COLUMBUS, Ga. (WRBL) — Embattled Columbus Police Chief Freddie Blackmon outlined a strategic plan to a pack room at city council Tuesday morning.
Blackmon has been under fire for his leadership of the department he has commanded for more than two years.
Blackmon spent 40 minutes outlining a plan that would pay officers and civilians more. The plan included making the retirement packages more attractive and adding more sworn officers and civilians to the force.
When Chief Blackmon finished his presentation prior to taking questions from councilors, he got a standing ovation from more than half the room.
Columbus Council gave Blackmon four weeks to come up with a plan in response to a study by consulting firm Jensen Hughes that questioned transparency and leadership within the department. That study was presented to council a month ago.
“I can tell you I thought he did a good job on the presentation given the amount of time he had to put it together,” Henderson said. “He clearly defined four lines of direction. I have not had a chance to look at the other handout he left. But I assume it’s going to kind of merge into that. I think he did a good job.”
Those four areas Blackmon emphasized are Personnel, Operations, Training and Community Engagement. They come with an undetermined budget cost.
Blackmon has been the flashpoint for criticism during a surge in violent crime across the city. He has also faced mounting criticism from inside his own ranks.
Blackmon declined to comment before he left the City Services Center.
During the presentation he proposed a way to get tougher on suspected gang members.
“We’ve already met with our district attorney’s office, and we already have this agreement where those individuals will be brought up on a direct indictment for a gang participation charge,” Blackmon said. “And this charge will provide an even more severe punishment upon conviction.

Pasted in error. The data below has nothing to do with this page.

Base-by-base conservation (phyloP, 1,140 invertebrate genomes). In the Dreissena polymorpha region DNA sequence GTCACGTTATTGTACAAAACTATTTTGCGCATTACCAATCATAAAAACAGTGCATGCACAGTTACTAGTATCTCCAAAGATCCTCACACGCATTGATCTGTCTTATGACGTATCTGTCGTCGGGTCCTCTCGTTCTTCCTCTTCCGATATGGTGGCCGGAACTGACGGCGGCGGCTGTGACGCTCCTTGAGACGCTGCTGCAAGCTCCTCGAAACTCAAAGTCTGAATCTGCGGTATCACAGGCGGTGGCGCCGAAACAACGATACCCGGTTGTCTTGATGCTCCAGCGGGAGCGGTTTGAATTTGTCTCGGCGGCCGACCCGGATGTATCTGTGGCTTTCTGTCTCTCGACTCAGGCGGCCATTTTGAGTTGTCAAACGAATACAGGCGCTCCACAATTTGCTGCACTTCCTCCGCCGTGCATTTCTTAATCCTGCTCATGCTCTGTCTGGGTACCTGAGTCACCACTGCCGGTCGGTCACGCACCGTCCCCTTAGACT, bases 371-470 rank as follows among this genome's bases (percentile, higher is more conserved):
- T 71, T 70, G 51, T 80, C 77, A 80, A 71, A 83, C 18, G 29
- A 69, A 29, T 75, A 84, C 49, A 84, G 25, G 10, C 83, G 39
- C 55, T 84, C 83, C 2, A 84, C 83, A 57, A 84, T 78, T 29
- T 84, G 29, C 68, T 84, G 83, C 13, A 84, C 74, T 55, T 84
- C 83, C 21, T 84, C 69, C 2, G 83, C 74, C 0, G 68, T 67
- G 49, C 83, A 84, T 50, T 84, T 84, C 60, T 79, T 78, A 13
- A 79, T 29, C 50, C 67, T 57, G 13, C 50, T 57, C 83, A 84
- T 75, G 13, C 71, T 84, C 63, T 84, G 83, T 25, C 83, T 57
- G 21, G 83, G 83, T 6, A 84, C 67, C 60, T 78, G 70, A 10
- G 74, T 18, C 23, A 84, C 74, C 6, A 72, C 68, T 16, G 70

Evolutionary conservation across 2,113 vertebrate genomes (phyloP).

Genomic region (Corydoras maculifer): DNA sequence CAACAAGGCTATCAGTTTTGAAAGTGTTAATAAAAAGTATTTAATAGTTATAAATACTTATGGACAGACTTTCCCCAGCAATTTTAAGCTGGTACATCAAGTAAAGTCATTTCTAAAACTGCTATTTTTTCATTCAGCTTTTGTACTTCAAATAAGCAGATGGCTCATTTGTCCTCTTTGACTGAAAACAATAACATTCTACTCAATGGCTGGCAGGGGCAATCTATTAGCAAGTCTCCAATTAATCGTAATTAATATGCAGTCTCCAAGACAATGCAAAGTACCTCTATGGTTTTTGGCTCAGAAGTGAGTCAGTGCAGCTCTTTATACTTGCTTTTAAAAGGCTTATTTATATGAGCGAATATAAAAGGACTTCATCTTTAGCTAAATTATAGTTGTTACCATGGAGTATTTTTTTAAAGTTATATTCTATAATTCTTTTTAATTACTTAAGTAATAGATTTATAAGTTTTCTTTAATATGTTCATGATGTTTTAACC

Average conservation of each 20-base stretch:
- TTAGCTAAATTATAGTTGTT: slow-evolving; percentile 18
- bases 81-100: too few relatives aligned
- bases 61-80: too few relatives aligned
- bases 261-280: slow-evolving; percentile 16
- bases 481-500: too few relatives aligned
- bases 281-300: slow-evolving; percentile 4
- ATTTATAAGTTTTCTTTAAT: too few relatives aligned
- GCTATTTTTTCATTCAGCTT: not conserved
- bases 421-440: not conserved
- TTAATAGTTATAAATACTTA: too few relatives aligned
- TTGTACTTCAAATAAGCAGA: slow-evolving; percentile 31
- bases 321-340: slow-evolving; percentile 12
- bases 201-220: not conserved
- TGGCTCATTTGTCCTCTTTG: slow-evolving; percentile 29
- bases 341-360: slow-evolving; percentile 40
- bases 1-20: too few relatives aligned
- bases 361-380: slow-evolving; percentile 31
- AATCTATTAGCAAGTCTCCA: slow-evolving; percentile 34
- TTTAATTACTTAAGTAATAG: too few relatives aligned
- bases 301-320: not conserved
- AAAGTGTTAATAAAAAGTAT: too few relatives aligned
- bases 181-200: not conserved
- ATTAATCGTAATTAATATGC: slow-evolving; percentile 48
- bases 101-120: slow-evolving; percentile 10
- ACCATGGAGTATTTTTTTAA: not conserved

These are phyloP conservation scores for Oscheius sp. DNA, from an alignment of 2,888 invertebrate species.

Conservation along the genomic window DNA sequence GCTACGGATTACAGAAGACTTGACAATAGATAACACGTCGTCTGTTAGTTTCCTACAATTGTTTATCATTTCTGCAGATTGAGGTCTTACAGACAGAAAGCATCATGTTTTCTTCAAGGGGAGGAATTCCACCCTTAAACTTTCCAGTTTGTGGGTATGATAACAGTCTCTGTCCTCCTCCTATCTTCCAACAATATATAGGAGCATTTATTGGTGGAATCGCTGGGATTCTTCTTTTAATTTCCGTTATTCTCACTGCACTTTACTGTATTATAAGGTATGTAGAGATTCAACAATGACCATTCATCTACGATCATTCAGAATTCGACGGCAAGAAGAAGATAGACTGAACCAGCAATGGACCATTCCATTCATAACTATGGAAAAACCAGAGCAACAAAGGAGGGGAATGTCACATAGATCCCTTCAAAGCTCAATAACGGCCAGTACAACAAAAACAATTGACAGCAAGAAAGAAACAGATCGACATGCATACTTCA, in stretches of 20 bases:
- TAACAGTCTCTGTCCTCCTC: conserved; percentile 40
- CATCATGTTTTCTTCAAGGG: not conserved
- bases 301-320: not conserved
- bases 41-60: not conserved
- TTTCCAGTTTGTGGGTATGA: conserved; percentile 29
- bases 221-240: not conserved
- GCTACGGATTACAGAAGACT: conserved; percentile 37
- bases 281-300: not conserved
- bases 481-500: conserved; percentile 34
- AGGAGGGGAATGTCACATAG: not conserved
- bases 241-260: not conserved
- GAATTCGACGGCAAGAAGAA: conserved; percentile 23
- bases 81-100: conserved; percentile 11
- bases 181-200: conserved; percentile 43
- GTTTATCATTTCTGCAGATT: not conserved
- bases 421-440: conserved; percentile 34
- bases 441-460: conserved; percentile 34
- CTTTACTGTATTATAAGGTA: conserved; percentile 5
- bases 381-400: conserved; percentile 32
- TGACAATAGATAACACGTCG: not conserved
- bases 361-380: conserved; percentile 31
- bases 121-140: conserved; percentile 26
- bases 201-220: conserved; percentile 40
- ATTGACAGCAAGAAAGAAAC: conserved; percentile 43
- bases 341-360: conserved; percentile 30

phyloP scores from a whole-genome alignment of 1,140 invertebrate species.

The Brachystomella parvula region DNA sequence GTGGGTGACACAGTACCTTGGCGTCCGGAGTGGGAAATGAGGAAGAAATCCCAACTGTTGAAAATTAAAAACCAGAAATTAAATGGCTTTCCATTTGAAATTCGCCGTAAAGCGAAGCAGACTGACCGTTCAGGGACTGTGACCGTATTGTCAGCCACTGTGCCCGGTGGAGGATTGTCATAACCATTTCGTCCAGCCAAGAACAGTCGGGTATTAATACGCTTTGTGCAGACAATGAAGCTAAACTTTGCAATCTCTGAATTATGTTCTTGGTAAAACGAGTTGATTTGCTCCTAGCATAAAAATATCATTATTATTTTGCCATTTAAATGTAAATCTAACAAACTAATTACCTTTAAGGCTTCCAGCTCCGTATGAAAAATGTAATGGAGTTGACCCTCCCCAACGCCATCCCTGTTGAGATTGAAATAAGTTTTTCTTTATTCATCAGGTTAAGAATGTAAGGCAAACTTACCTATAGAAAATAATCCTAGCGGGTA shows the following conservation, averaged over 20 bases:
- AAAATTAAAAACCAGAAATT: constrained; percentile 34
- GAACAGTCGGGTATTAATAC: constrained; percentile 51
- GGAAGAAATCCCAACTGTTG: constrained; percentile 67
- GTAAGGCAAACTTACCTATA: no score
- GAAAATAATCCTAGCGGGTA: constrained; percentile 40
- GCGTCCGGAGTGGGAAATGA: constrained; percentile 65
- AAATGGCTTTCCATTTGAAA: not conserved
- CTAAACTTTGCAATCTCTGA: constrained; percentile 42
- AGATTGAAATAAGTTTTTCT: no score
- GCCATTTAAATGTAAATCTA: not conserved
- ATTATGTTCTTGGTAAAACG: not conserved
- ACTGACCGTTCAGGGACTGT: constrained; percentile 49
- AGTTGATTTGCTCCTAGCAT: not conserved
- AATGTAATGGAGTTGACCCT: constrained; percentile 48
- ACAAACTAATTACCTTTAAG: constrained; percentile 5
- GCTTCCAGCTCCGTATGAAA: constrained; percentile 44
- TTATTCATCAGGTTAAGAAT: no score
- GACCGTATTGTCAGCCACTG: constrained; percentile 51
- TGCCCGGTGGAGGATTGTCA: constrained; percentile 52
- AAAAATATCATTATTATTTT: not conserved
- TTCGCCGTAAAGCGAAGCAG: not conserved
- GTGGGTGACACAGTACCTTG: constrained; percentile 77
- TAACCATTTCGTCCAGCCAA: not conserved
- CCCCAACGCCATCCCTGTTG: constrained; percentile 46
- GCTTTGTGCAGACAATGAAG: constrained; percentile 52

Three hours after Blackmon finished, Columbus went into an executive session to discuss a real estate acquisition and a personnel matter.
After about 20 minutes of closed session all the staff left the room. That left only elected city officials, the city attorney and the clerk. That session lasted more than an hour.
Blackmon did not shy away from the city’s gang problem.
No action was taken when city council emerged from the closed session.
Two Columbus pastors said Blackmon made his points, presented his plan, now council must back him up. The costs of Blackmon’s proposals have not been determined.
“We don’t have the option of doing nothing,” said Rev. Michael Powell, a United Methodist Church pastor. “And I think if we could take his initiative, his plan, and support him as much as we can and I know it all comes at a cost. But sometimes its better to consider what something costs not to do it than to do it. Sometimes not doing something costs you more than to do it.”
Rev. Johnny Flakes III of Fourth Street Missionary Baptist Church agreed.
“I am a believer that budgets actually expose one’s values,” Flakes said. “It exposes one’s morals. It exposes one’s integrity. But it also exposes what people actually treasure. And if we really treasure and truly value safety, in our community, then the budget will reflect that.”
Councilors declined to comment on Blackmon’s presentation after the six-hour meeting.
Councilors Pops Barns, Gary Allen and Bruce Huff praised Blackmon on the presentation during the meeting. Huff called it “on point.”
Councilor Judy Thomas asked a number of questions about the possible costs.
Blackmon’s strategic plan was a response to a Jensen Hughes survey presented to council a month ago. It outlines transparency and leadership issues in the department.